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Rabbi Greisman's Blog

No Strangers

dena.jpegOur daughter Dena turns two today and she’s so excited that she has been singing ‘happy birthday to Dena’ all day.

Dena is our ninth child, kein-ayin-hara, but there is something different about her that I noticed lately, something our other children never exhibited. Growing up in a home where Shabbat guests, visitors and Walmart vendors were constantly present, none of our other children were ever ‘afraid’ of strangers as infants or toddlers like the typical toddler may be; they readily accepted the hugs, cuddles and high-fives from our guests. So when we had a backyard coffee with two friends a few weeks ago, I was surprised to see Dena shying away from the guests, which appeared unusual, until I realized that since Covid hit right about her first birthday, she doesn’t really know life with guests.

I sure hope that by the time she turns three and begins lighting Shabbat candles, and hopefully way before that, we will be able to host again and she – like her siblings – will learn to enjoy and cherish our wonderful community members. In the meantime, however, she – and all of us – are craving friendships, yearning to hang out with our friends and cannot wait to celebrate together again in large groups.

Friends and friendships, our feeling of belonging to a family and a community, are critical components of our life and essential to healthy survival. Zoom just doesn’t cut it.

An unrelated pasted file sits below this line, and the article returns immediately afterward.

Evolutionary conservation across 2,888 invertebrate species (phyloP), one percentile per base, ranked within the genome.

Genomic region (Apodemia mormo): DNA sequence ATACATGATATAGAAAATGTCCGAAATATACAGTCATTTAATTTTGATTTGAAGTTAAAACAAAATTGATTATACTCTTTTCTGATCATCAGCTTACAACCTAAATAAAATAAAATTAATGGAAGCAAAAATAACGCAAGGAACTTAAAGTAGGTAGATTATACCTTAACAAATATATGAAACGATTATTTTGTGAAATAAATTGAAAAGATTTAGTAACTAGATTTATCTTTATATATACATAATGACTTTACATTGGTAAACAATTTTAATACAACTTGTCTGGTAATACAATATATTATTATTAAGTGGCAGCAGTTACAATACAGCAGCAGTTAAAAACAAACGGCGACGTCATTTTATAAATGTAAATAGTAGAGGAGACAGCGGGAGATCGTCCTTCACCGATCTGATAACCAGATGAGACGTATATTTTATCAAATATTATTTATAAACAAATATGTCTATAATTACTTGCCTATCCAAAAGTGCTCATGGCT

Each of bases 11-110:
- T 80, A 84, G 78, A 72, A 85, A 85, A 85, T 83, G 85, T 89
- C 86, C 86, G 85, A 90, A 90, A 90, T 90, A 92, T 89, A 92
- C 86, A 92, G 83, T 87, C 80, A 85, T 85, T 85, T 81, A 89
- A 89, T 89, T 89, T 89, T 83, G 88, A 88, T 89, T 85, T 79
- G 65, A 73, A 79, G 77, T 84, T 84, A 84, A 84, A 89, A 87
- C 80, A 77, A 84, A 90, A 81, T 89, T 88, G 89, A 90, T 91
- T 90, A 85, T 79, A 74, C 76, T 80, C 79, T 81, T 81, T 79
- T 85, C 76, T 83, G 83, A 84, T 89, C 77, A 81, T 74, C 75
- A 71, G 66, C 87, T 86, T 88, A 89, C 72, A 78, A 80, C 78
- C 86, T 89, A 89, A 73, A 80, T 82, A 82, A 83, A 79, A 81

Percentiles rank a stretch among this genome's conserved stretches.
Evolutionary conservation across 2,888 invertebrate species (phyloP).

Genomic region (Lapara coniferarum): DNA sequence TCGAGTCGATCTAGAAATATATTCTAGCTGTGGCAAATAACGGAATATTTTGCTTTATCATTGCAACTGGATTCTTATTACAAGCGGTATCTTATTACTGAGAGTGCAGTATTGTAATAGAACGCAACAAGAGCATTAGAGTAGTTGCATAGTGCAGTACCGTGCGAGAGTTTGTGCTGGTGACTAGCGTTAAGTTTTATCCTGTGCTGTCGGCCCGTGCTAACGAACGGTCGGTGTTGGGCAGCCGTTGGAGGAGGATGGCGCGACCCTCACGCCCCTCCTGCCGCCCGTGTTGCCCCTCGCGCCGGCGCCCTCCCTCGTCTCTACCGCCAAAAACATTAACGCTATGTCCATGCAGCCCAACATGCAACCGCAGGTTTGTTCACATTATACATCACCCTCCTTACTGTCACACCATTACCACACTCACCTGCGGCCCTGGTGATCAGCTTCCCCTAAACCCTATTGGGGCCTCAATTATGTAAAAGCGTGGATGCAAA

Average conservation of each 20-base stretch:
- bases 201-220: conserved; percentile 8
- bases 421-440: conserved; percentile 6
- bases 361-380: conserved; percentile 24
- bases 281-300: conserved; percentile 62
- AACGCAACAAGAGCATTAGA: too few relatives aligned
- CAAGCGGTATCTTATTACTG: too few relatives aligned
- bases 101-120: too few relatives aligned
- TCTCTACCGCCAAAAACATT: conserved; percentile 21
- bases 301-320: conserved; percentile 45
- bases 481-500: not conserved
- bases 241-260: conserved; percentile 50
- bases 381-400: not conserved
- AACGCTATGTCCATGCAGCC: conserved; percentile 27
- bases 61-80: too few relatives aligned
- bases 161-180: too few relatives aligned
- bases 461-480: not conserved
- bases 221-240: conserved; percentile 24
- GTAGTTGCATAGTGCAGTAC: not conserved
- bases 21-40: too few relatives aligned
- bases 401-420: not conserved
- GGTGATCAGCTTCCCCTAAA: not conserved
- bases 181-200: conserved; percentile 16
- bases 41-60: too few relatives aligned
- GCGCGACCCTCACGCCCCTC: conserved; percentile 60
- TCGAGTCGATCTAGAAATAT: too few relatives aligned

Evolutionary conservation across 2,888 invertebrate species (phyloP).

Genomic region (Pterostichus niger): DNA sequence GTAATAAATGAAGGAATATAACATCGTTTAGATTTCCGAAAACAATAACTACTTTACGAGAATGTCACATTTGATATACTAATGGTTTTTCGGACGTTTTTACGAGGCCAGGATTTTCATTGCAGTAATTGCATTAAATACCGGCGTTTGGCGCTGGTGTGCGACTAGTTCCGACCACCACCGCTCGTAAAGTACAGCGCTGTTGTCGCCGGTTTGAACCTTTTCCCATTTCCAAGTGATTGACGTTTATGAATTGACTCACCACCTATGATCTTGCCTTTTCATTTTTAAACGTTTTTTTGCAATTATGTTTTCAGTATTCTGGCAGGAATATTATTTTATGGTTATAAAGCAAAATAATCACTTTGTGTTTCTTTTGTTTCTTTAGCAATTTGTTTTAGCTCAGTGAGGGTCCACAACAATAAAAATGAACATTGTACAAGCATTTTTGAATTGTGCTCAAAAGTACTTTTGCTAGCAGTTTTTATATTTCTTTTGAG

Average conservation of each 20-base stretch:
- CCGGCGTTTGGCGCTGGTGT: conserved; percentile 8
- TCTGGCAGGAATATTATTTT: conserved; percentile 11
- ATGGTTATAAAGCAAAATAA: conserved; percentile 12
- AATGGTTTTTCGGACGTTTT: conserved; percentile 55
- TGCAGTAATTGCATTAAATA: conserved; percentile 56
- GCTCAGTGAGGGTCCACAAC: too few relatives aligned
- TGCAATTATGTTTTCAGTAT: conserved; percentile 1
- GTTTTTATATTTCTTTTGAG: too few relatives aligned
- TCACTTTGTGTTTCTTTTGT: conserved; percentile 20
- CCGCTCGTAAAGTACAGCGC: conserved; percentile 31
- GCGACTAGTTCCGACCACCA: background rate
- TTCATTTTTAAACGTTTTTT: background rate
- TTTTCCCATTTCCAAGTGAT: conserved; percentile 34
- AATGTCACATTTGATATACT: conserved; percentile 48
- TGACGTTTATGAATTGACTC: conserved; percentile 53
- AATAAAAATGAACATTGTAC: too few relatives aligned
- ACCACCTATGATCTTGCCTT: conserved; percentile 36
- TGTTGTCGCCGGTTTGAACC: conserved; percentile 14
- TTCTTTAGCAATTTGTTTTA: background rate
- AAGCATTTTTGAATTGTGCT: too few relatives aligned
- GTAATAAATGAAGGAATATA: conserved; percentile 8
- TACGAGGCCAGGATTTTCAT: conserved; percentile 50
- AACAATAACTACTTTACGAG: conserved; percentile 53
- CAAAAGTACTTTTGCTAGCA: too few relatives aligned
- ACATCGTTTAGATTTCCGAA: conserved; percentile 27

Here’s one solution: Purim.

Purim is coming up in just one week. Some of the Mitzvot of Purim, like hearing the Megillah (which, btw, you can do safely this year) or eating a feast with your family or friends; take work and planning and may not available to everyone, certainly not during a pandemic. But there are two other important Mitzvot on Purim, which are relatively easy to do and can be done safely even now.

Giving charity to the poor (can be done virtually here, note Purim charity to the poor in the comments) and Mishloach Manot - sending gifts of food to a Jewish friend (can be done virtually via any website that will deliver kosher foods) are two of the Mitzvot of Purim you can safely – and easily – do. On this holiday when Haman accused us of being a ‘scattered and dispersed nation’ we always show our unity, our togetherness and our strength as a people.

I once heard that of the critical components for survival: shelter, food, water and air, the more essential the need, the cheaper it is. Food cost much less than a home, water is very cheap and air is free. I’m not one to set a value on a Mitzvah, but I think this year for sure, the two easiest Mitzvot of Purim are also the most critical.

The pandemic has caused us all to be under major stress and it is no secret we can all do better in our relationships with some friends, and perhaps even family. This Purim, send a gift of ‘Mishloach Manot” – some kosher food to a few friends, perhaps those whose relationship with you has been strained lately, and show them (and yourself) that our friendship, our community, our people, are still one and still strong.

Happy Purim and Shabbat Shalom,

Rabbi Mendel Greisman

 

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